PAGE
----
Talk:Tips for road trips

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At the end of the page it says: "Of course, most people know where they're headed before they leave on a road trip. If you're confused about where to go, why not start here?" with a link from 'start here', I think to a random page. I clicked on the link and it put me straight through to a web page on Dachau concentration camp. Perhaps this needs re-doing? —The preceding comment was added by (WT-en) (talkcontribs)

I went ahead and nixed the section just cause it's too general-- I mean we're not going to list all the places you cand drive too ;-). In the future, feel free to plunge ahead and make the edit! (WT-en) Majnoona 15:37, 10 Feb 2006 (EST)

driving with airconditioner in hot weather[edit]

When driving in hot weather (eg at +30..35C) in a rented car, we always either suffer from extremely cold air from air conditioner (which usually result in a running nose) or have a very hot air inside the car.

How do you deal with that problem? Maybe there's a special hack that we aren't aware of? --(WT-en) DenisYurkin 11:23, 14 August 2010 (EDT)

Moved from United States[edit]

I moved the following from United States. Maybe some can merge this into this article?

"In addition to police patrol cars, drivers should also move for ambulances and "fire trucks" (large specialized vehicles used by firefighters) whenever you hear a siren or see flashing lights. However, do not attempt to pull over if it could cause an accident (you should pull over or move out of the way at the soonest opportunity you can do so with relative safety)."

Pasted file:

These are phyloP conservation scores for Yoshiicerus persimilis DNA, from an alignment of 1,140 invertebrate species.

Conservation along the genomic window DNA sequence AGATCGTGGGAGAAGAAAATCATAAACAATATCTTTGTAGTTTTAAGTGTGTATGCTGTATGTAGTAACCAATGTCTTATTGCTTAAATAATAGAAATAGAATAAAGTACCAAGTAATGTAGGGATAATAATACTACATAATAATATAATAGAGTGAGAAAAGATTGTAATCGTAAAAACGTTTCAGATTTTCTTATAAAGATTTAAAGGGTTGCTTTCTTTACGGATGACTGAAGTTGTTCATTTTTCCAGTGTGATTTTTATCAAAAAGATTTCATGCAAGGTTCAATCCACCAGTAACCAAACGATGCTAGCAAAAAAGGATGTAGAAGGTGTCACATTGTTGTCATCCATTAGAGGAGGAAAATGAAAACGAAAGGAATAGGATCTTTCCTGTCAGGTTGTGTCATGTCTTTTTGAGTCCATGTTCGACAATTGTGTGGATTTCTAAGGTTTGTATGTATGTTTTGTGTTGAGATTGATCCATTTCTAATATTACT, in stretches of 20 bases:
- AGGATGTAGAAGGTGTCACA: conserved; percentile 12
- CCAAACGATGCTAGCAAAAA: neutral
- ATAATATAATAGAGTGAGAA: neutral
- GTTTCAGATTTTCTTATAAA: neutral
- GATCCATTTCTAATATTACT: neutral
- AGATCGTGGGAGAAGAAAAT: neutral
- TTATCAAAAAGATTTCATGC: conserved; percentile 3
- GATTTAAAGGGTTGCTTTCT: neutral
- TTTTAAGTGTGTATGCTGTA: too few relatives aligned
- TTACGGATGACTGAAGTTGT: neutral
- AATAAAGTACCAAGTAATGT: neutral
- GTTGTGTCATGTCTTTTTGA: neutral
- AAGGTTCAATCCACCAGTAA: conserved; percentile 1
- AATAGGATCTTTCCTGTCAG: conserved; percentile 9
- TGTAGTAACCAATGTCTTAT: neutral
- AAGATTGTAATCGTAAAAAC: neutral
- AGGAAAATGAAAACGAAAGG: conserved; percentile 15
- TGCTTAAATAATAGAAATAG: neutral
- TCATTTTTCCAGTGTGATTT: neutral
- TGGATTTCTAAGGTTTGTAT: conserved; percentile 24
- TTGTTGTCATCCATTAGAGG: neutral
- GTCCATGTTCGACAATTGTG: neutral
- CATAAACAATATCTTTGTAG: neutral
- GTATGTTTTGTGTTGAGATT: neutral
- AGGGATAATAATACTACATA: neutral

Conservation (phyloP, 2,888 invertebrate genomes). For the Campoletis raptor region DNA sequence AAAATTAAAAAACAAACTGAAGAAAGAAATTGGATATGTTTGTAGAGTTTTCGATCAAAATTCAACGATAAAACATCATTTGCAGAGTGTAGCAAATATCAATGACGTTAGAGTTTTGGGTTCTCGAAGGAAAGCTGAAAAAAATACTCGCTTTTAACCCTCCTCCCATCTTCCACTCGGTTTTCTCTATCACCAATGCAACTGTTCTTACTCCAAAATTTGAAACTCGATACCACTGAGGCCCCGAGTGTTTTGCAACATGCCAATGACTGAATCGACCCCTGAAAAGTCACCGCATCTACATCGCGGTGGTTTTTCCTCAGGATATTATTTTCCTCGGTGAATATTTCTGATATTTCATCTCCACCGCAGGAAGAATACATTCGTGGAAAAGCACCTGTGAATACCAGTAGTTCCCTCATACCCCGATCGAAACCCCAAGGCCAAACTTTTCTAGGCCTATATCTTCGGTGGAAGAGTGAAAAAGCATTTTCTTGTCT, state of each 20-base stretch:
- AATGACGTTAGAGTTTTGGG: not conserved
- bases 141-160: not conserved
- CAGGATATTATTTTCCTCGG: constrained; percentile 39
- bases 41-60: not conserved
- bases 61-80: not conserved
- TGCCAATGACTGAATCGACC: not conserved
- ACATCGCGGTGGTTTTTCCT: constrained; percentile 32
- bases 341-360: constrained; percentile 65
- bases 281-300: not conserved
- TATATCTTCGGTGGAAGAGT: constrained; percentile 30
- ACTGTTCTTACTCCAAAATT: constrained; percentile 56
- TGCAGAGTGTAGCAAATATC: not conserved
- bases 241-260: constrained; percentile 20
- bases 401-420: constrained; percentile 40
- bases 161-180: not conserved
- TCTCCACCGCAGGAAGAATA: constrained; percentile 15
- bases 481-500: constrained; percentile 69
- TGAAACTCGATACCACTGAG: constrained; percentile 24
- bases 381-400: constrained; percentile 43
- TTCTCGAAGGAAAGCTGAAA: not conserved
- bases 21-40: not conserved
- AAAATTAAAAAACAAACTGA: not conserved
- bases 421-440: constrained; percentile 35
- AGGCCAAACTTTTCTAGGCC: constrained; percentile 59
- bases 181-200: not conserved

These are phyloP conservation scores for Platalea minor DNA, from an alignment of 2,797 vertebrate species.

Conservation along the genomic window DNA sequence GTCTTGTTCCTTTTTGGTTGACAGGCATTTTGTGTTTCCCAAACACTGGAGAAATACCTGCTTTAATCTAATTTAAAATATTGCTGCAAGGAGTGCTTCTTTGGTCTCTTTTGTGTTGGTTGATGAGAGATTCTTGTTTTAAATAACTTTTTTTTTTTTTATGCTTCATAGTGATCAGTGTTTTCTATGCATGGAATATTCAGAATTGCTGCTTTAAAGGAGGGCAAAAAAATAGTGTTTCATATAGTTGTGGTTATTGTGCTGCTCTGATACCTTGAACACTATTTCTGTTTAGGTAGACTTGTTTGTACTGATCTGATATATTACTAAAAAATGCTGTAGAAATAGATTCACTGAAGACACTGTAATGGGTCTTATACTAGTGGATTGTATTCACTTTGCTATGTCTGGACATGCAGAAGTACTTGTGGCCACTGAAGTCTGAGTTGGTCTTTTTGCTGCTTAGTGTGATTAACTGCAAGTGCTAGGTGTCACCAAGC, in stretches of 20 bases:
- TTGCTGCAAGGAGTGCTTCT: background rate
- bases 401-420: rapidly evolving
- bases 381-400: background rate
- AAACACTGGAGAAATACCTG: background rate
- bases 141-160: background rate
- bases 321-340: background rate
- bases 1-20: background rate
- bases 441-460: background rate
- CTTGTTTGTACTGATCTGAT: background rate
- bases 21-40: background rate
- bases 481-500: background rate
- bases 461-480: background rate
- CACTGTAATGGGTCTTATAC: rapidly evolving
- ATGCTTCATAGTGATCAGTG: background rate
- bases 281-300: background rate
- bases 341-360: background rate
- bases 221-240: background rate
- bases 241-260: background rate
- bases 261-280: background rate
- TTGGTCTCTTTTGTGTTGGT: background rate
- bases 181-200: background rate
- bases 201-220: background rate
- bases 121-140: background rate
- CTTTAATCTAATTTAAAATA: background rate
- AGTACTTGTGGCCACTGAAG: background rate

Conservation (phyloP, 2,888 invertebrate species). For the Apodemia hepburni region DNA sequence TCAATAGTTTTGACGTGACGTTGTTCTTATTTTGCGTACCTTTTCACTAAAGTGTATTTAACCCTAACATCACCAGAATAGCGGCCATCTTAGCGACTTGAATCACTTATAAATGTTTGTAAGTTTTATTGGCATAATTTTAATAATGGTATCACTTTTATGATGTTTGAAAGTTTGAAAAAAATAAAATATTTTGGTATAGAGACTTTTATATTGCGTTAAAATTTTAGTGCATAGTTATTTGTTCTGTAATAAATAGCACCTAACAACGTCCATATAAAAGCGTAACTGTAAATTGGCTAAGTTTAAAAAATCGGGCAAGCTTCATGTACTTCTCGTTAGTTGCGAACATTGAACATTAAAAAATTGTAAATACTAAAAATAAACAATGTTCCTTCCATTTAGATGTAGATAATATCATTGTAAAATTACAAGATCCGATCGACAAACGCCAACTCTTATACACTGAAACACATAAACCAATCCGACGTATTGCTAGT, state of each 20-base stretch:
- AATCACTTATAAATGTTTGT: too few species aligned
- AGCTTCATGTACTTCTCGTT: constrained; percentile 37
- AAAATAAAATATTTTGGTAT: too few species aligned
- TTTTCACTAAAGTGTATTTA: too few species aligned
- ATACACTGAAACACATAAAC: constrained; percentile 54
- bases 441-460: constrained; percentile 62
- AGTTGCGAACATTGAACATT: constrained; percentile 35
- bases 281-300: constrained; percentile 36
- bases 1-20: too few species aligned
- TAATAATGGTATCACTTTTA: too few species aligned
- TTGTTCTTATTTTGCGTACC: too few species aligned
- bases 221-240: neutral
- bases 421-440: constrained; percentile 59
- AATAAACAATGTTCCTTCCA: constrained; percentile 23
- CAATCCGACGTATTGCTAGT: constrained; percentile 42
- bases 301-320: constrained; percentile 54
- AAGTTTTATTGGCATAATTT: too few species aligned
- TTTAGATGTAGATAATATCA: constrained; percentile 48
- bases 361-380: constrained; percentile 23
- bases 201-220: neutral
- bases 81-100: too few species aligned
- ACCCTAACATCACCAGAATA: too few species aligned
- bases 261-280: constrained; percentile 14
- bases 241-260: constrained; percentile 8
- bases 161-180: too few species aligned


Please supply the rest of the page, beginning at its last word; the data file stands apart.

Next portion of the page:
--Andrewssi2 (talk) 01:32, 22 June 2015 (UTC)

This sounds like general advice about how to deal with "blue flash" vehicles. Is there a problem with foreigners often doing something weird? If so, we should write something about different practices in different countries, otherwise just leave it to the driving courses. --LPfi (talk) 09:28, 22 June 2015 (UTC)
If anything, what I notice here in New York is a lot of drivers don't promptly move forward and to the right to let emergency vehicles though, but I have no reason whatsoever to think they're mostly foreigners; just idiots. Ikan Kekek (talk) 09:39, 22 June 2015 (UTC)

Distance between your car and the one in front of you[edit]

While advocating for more space in between your car and the one in front of you is unlikely to do much harm (well maybe the people following the rule being overtaken by people less hung up on it), the recommendations - at least in Germany - do indeed say "halber Tacho in Metern" (half the speed in km/h in meters and yes that is valid up to and including speeds of 100 km/h). If you don't believe me see here (pdf from the federal German police) and here (Wikipedia in German) for reference. Other sources saying similar things are this forum and this page. Unfortunately they are all in German. Maybe it all is just a pervasive German myth, but if even the German police spreads it, it should imho at least be mentioned on driving in Germany Hobbitschuster (talk) 13:05, 6 July 2015 (UTC)